Over the next three weeks, we’re going to take an in-depth look at three postures that I believe help us live a more peaceful, Jesus-filled life. At Exponential Orlando 2018, I heard Danielle Strickland, whom I respect and admire, talk about these postures and was so inspired to adopt this as a prayer and meditation in my own life. The first of the three postures is that of generosity.
What is generosity exactly?
Generosity = Noun. [jen-uh–ros-i-tee]:
1. readiness or liberality in giving.
2. freedom from meanness or smallness of mind or character.
3. a generous act: We thanked him for his many generosities.
4. largeness or fullness; amplitude.
A few words stick out to me when I read these definitions. Words like “freedom,” “liberality,” and “fullness.” Could it be that when we are generous that we experience these qualities? I believe so!
Jesus is generous. Be like Him.
Jesus sets a fantastic example for us regarding generosity in Matthew 26. Think about the story of the woman with the expensive perfume–the alabaster jar. Scripture says:
6 Now when Jesus was at Bethany in the house of Simon the leper,7 a woman came up to him with an alabaster flask of very expensive ointment, and she poured it on his head as he reclined at table. 8 And when the disciples saw it, they were indignant, saying, “Why this waste? 9 For this could have been sold for a large sum and given to the poor.” 10 But Jesus, aware of this, said to them, “Why do you trouble the woman? For she has done a beautiful thing to me. 11 For you always have the poor with you, but you will not always have me. 12 In pouring this ointment on my body, she has done it to prepare me for burial. 13 Truly, I say to you, wherever this gospel is proclaimed in the whole world, what she has done will also be told in memory of her.”
First of all, let’s look at where Jesus is in verse 6. He is at the house of Simon, the leper. I repeat, in the house of a leper! I’ll bet the Pharisees are having a field day in their minds about what Jesus thought He was doing. I imagine the word “unclean” used in their speech quite a bit.
*Side note: Isn’t it interesting that Matthew writes “Simon the leper” instead of his full name? Matthew is making a point by defining Simon’s value through this title. Jesus sees not the leprosy of the flesh, but that of the heart. But that’s a different post for another day.
Jesus shows His generous nature just by being present in Simon’s home. Perhaps this is the 2nd definition of generosity in use. Jesus is completely free from meanness or smallness of mind or character. Free!
Jesus And The Woman With The Very Expensive Ointment
It’s likely that many of you thought that I was going to speak of generosity in terms of giving to the poor. Our culture generally defines generosity in terms of monetary giving. I would argue, however, that generosity is a state of being or an attitude of the heart.
As Jesus is reclining at the table, a woman comes to Him with costly ointment. She pours it onto Jesus’ head. I’m sure the room fills with the aroma of this heartfelt gift. This woman is not simply pouring perfume on Jesus’ head. Rather, she is pouring herself out to Him. She pours out her obedience and love on Him. Ultimately, this act is her obedience to the Holy Spirit’s prompting. Then, of course, I love verse 13 where Jesus says:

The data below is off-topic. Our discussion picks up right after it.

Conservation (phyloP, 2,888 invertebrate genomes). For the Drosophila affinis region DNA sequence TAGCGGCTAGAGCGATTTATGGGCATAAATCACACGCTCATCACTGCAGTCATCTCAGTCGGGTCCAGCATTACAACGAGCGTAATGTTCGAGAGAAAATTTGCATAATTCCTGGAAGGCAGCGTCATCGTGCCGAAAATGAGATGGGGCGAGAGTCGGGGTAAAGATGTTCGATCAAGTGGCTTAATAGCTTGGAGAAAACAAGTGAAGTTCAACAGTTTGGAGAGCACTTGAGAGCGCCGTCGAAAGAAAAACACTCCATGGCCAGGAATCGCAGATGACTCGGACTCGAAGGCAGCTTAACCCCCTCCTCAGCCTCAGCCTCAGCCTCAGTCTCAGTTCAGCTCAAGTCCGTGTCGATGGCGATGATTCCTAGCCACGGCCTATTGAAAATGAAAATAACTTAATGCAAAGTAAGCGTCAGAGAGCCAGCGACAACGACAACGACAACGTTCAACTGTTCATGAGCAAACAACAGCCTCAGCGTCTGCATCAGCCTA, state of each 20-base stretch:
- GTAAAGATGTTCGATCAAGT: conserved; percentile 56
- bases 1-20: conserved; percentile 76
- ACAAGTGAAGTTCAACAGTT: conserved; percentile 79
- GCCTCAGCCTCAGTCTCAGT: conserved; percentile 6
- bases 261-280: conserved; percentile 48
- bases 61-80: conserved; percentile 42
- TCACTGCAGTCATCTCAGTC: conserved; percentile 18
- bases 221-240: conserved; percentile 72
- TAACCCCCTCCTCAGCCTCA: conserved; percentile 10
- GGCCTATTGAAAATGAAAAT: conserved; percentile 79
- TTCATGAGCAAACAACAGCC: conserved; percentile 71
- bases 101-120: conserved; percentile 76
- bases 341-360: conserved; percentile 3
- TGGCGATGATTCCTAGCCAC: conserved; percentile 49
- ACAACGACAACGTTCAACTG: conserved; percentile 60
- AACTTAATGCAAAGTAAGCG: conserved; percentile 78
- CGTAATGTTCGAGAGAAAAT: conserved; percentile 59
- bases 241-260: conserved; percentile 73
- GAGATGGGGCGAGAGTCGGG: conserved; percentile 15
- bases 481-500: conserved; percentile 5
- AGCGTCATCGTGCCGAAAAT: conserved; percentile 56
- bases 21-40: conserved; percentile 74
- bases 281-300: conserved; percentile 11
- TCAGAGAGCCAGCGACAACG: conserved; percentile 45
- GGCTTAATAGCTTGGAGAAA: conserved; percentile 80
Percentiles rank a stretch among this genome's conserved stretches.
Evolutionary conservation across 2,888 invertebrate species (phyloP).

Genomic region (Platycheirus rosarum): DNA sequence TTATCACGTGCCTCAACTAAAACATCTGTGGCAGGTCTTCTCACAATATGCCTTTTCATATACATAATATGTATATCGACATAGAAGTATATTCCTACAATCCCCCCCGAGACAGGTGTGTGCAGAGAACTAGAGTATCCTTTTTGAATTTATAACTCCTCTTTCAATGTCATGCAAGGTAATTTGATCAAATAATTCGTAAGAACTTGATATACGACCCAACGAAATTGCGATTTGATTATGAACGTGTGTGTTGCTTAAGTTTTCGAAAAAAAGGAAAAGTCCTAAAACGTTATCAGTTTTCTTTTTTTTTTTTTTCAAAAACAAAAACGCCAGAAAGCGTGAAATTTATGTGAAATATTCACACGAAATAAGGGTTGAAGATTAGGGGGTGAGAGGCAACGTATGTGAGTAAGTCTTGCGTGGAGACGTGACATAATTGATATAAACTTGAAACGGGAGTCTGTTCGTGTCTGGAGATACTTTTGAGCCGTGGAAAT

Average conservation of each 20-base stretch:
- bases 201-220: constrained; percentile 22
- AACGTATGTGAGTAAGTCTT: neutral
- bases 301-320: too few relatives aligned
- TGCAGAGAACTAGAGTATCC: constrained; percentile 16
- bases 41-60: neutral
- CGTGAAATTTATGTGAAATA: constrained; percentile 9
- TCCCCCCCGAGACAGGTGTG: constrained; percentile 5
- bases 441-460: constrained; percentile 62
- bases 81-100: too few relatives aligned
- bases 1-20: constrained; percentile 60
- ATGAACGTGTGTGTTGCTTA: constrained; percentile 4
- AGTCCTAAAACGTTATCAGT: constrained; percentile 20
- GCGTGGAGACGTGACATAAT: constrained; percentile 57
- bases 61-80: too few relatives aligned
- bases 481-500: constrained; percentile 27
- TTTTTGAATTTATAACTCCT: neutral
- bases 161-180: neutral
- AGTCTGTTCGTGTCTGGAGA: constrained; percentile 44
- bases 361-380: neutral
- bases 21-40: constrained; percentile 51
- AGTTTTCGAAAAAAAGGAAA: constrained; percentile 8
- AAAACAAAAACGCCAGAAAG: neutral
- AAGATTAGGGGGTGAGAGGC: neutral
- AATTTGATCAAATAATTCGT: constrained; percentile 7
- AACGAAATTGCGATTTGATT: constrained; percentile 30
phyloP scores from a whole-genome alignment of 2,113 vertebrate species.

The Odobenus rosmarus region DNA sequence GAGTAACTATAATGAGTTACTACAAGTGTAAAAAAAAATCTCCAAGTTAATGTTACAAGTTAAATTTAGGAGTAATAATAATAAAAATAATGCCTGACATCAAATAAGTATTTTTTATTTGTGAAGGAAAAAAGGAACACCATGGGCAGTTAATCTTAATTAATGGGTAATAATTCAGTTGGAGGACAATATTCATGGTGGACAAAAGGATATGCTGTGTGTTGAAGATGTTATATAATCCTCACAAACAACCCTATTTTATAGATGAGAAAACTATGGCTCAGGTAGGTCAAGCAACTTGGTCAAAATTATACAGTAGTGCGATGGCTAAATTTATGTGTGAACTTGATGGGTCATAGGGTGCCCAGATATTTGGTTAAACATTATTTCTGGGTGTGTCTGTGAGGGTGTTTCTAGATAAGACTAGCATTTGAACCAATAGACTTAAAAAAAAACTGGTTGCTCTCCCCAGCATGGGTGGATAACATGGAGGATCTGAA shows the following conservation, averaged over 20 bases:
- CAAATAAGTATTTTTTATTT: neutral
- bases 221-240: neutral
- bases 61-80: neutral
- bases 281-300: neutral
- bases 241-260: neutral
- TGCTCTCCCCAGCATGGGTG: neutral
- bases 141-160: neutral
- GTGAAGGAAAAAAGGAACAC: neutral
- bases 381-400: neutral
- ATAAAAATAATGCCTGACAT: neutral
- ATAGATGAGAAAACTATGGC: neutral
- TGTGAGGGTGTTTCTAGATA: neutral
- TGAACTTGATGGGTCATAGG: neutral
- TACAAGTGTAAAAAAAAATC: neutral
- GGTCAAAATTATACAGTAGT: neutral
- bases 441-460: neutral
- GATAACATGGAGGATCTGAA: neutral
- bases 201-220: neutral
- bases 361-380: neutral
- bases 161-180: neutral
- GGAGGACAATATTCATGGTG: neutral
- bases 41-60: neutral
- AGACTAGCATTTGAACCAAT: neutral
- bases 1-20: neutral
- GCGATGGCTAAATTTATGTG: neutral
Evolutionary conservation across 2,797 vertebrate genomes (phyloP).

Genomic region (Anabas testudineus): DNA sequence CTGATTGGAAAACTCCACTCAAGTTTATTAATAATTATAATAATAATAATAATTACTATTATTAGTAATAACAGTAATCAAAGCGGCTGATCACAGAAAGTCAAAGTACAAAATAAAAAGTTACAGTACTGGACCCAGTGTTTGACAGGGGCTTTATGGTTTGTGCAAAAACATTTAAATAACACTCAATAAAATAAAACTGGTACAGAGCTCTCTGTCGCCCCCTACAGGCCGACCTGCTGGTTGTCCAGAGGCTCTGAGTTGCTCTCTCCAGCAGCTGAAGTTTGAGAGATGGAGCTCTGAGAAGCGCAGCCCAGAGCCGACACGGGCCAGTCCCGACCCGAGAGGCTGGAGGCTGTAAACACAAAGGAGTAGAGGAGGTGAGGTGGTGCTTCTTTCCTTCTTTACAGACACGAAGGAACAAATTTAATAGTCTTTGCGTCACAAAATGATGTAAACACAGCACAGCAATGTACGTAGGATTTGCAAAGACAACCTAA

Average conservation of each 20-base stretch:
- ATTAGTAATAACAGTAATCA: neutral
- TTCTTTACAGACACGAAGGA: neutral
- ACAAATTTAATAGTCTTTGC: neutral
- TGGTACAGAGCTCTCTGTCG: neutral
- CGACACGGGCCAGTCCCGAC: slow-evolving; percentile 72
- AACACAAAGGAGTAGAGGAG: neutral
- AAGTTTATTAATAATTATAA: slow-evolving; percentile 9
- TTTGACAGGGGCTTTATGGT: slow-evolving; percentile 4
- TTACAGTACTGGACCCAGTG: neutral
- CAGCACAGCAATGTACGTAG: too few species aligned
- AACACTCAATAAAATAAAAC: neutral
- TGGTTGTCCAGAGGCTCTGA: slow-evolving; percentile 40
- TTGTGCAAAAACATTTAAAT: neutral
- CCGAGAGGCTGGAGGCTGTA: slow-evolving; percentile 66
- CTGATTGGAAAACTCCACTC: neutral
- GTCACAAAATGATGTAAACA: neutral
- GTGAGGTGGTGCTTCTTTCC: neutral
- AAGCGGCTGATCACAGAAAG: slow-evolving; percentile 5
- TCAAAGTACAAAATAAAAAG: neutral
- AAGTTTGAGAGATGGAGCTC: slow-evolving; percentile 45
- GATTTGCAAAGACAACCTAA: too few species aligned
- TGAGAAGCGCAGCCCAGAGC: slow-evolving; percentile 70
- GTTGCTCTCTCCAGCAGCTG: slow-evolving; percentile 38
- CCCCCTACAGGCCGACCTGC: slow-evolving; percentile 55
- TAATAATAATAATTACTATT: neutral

Truly, I say to you, wherever this gospel is proclaimed in the whole world, what she has done will also be told in memory of her.
Of course, we can read the response from the disciples. Jesus’ response stops them in their tracks. Jesus says, “For she has done a beautiful thing to me.” But wait! What about the poor? What about the needy? What we learn from Jesus here is just as generosity is a state of the heart and not monetary value, poverty can also be a state of the heart. The richest of people can have poverty of the heart, and the poorest of poor can have the “largeness or fullness” of the heart (see definition 4).
Open Heart, Open Hands
Right now, wherever you are, take a moment and look at the palms of your hands. (It’s ok. Surrender to the exercise). Now, clench your fists really tightly. Close your eyes a minute and feel what happens to the rest of your body. What we can learn here is how the body is so interconnected (nerves, muscles, tendons, ligaments). As I fiercely close my hands, there is a chain reaction. My wrists get tight. My forearms all the way up through my shoulders tense up. Also notice that if you hold this for a longer period of time, you may feel numbness in your fingers or hands, because you are cutting off blood supply. By living in this state of closed hands and, ultimately, closed hearts, we do damage to our minds and our bodies. This is not what we were created for!
Now, open your hands. Feel the rush of blood to your fingertips. Doesn’t that feel much better? Yes! It does! As you open your hands, feel the muscles relax, the tension release. This relaxed state is that for which you were created. So how can you achieve this state without having generosity? The simple answer is that you can’t. Unless you approach yourself and others with generosity, you will not live in the freedom and liberty Jesus created for you.
What will you choose?
Generosity is not simply throwing your money at a problem. It is an investment of self. Generosity comes from an overflow of the wonder of the grace we have through Jesus Christ. My encouragement to you is that you would wake up each day and choose the freedom that comes from a generous heart. Choose to be generous in how you love. Be generous in how you approach people. Liberally give out smiles instead of scowls. Choose to be patient when things take longer than you want. This, my friends, will lead to greater fullness in your lives, and you will look a lot more like Jesus.